Is your New Year’s resolution to become a homeowner? You’ve come to the right place. Many people are making plans and taking steps toward the goal of homeownership this year. So, why become a homeowner? Maybe it’s to get your slice of the American Dream. Or, because real estate appreciates and there’s money in that. Or, perhaps, for the tax advantages. Or maybe, you just want a place to call your own. A place you can call home. There’s something beautiful about homeownership and Americans know that. You know that. It’s probably why you made a resolution to become a homeowner this year. So, how do you actually buy that home? SMART goals for buying a house can help. What exactly is a SMART goal? It’s a specific way to make a plan for reaching your target. So long, broken New Year’s resolutions!
SMART Goals for Buying a House
Ever try to put furniture together without the instruction manual? Might have worked out. But, it just as likely ended with a backward side panel on your dresser or wobbly joints on your chair. One thing’s for sure, the process took longer than if you would have just followed the manual.
You can think of SMART goals for buying a house like instructions for making your dreams come true. Take a bit of time to map out your plan of action and your likelihood of success will shoot through the roof (probably the roof of your new house).
Here’s how to do it. Plan out each part of the SMART goal acronym and you’re on your way:
Specific – What Do You Really Want?
Be specific and detailed about what, exactly, you want in a home. Knowing the particulars will help you plan the rest of your SMART goal. We’re not just talking bed and bath combinations—it’s much more than that. Is there a specific town or neighborhood you want to live in? Do you want some outdoor space? What about a dine-in kitchen? Or a dual vanity in the bathroom? Think critically about your lifestyle, your finances, and how your current place is or isn’t working for you. Then, map out your wants vs. needs.
Specific – I plan to buy a 2-bedroom home with a gated yard (for Buster, of course) and a work commute under 30 minutes.
Not Specific – I plan to buy a house.
Measurable – Get to Know Your Finances
One of the most powerful tools for success? Measurement. If you want to become a better long-distance runner, you’d track your mileage gains over time. The same is true for your SMART goals for buying a house. Measuring your progress is key (to your future front door).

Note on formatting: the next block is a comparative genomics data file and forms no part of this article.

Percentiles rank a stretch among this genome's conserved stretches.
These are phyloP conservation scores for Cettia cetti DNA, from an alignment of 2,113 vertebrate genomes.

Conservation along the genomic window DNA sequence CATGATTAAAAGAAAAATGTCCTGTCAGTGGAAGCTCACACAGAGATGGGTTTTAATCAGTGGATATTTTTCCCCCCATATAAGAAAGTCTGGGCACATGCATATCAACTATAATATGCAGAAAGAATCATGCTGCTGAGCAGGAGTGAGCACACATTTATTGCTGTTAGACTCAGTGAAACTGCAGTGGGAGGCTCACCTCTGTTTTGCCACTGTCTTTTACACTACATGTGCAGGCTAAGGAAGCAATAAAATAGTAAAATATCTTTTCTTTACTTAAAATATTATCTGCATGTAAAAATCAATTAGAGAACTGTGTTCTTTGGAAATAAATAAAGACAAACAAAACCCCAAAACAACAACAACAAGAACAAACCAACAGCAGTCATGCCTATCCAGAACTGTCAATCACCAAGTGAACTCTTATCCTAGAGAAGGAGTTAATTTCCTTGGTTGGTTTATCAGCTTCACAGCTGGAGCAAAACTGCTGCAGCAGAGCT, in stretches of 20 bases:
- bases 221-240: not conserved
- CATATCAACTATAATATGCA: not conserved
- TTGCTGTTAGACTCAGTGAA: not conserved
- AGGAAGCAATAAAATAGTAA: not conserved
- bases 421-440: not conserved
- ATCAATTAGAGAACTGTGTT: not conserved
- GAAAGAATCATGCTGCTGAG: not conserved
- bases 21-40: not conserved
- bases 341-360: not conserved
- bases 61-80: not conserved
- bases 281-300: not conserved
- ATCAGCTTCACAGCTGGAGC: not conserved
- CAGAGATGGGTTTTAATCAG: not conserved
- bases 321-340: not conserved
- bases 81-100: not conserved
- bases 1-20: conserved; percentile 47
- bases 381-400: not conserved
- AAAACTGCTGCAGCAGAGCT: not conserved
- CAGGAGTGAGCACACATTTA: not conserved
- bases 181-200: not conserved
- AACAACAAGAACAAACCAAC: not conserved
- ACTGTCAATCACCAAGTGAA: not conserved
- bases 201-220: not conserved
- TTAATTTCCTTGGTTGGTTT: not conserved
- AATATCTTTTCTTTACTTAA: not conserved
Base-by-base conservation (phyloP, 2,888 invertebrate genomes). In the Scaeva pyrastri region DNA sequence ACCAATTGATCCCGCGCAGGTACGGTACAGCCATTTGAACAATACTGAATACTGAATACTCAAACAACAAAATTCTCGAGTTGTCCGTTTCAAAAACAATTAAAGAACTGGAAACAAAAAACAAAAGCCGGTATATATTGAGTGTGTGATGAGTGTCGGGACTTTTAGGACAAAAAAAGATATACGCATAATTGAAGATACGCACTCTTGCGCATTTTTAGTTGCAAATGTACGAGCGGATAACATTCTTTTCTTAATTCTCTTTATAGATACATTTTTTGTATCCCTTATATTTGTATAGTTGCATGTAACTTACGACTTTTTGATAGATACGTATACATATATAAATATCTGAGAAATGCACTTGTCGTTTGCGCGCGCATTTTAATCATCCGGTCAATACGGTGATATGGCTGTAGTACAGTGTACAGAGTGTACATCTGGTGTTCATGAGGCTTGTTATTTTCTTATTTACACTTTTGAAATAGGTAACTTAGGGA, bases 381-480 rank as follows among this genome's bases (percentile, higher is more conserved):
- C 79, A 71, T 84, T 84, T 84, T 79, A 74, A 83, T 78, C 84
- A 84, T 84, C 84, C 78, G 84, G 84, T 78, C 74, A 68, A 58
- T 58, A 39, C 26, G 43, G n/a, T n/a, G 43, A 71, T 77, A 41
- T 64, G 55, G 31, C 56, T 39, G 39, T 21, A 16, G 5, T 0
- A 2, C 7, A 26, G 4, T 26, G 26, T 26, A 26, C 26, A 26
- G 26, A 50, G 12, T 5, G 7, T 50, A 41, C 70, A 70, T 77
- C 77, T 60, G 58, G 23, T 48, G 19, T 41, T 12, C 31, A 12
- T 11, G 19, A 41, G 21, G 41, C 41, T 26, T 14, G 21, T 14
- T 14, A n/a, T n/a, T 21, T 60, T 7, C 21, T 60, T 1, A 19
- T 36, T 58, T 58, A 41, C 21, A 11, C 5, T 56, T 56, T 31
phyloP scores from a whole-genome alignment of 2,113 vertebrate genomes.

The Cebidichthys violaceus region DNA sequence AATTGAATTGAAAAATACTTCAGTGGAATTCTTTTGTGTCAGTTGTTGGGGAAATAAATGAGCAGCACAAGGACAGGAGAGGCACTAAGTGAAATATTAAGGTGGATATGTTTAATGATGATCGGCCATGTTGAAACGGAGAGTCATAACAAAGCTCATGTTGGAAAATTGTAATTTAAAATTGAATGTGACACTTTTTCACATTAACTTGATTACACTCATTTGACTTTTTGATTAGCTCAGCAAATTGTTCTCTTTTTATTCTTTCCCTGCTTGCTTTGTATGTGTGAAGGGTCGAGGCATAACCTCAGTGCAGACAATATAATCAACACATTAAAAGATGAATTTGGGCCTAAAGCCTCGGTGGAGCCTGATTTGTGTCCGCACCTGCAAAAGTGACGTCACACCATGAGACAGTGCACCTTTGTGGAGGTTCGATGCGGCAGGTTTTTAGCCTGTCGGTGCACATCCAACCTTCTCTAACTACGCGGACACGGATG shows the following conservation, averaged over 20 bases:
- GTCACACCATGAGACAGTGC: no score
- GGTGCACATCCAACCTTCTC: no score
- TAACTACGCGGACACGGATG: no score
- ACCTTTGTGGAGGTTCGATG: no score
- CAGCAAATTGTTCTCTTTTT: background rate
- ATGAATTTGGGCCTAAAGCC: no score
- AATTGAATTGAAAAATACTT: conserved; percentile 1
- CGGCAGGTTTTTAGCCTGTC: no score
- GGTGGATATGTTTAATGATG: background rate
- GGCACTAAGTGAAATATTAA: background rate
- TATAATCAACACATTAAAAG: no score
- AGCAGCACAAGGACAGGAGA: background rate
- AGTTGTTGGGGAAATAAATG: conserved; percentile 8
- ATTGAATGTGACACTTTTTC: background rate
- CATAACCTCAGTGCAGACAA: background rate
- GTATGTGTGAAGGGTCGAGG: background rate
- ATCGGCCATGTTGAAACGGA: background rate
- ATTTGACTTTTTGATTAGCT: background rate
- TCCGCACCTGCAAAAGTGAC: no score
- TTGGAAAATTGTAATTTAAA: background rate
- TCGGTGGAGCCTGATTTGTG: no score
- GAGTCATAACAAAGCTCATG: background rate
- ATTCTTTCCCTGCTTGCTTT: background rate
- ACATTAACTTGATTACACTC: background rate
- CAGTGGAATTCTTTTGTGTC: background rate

Start by taking stock of your current credit score, existing debts, and savings for a down payment. From there, you can set measurement milestones. Consider picking one area of focus that could be most impactful to your home purchase. Don’t have a down payment accruing? That could be your 2022 focus. Think your student loans might seriously hinder your borrowing power? Commit to increasing your monthly payment (reduce the amount owed) by a set amount. Worried your credit won’t qualify you for a mortgage? Make a detailed plan to pay down your balance.
Measurable – I will save an additional $10,000 for my down payment by scheduling a monthly auto-deposit of $833.33 into my savings account.
Not Specific – I will save for my down payment.
Expert Tip: Not sure which financial factor to focus on? Reach out to a mortgage professional for a free home loan evaluation. They can help guide your goal-setting.
Achievable – What Can You Afford and When?
As far as we’re concerned, the A should come first. But, we guess ASMRT doesn’t roll off the tongue quite as well (try saying it – it isn’t pretty). This essential step exists to ensure you can accomplish your goal. Say you don’t have a down payment saved, but you’ll need at least 3% of the home’s value to qualify for a mortgage. Can you truly swing the monthly savings required to make that happen? Same goes for timing. When you think through all the details, does it really make sense to buy a home in 2022? If even one of your answers is, “no,” the S, M, R, and T don’t matter at all.
Relevant – Homeownership in Context
It’s worth considering your short-term plans and your long-term vision for your life. The “relevance” step of SMART goals for buying a house establishes where homeownership fits in. Is traveling the world a priority in the coming years? Well, wanderlust might push buying a place to the backburner. Committed to starting – or expanding – your family soon? Then, homeownership is about as relevant as it gets.
You don’t want to pull yourself (or your finances) in too many directions. One huge direction is enough, thank you very much.
Time-Based – When Can You Start Shopping?
You’ve been planning to organize your junk drawer for years. Somehow, the task always seems to get tucked under other, more appealing, time commitments. And that new exercise routine… starting it in 2023? Us too.
The problem isn’t that cleaning a drawer or exercising are unreachable goals. It’s just that you probably haven’t established a timeline for either. Time-stamped milestones can have a mansion-sized impact on making your homeownership dream happen.
Expert Tip: Don’t stop at setting your house-purchase date. Define deadlines for each step of your goal. Even better? Add each milestone to your calendar.
- I will narrow down my search area to 5 neighborhoods by March.
- I will find a real estate agent and mortgage professional by April.
- I will improve my credit score by August.
- I will establish my home budget by September.
- I will start house hunting by October.
- I will own a home by December of 2022.
Less Time-driven – I will buy a house this year.
Making Your SMART Goal Happen
It turns out that SMART goals are more than smart. They identify crucial aspects of goal-setting and scaffold your success. Who’d have thought you’d become the author of your very own instruction manual? It’s time to do this home buying thing.
You can think of SMART goals for buying a house like instructions for making your dreams come true.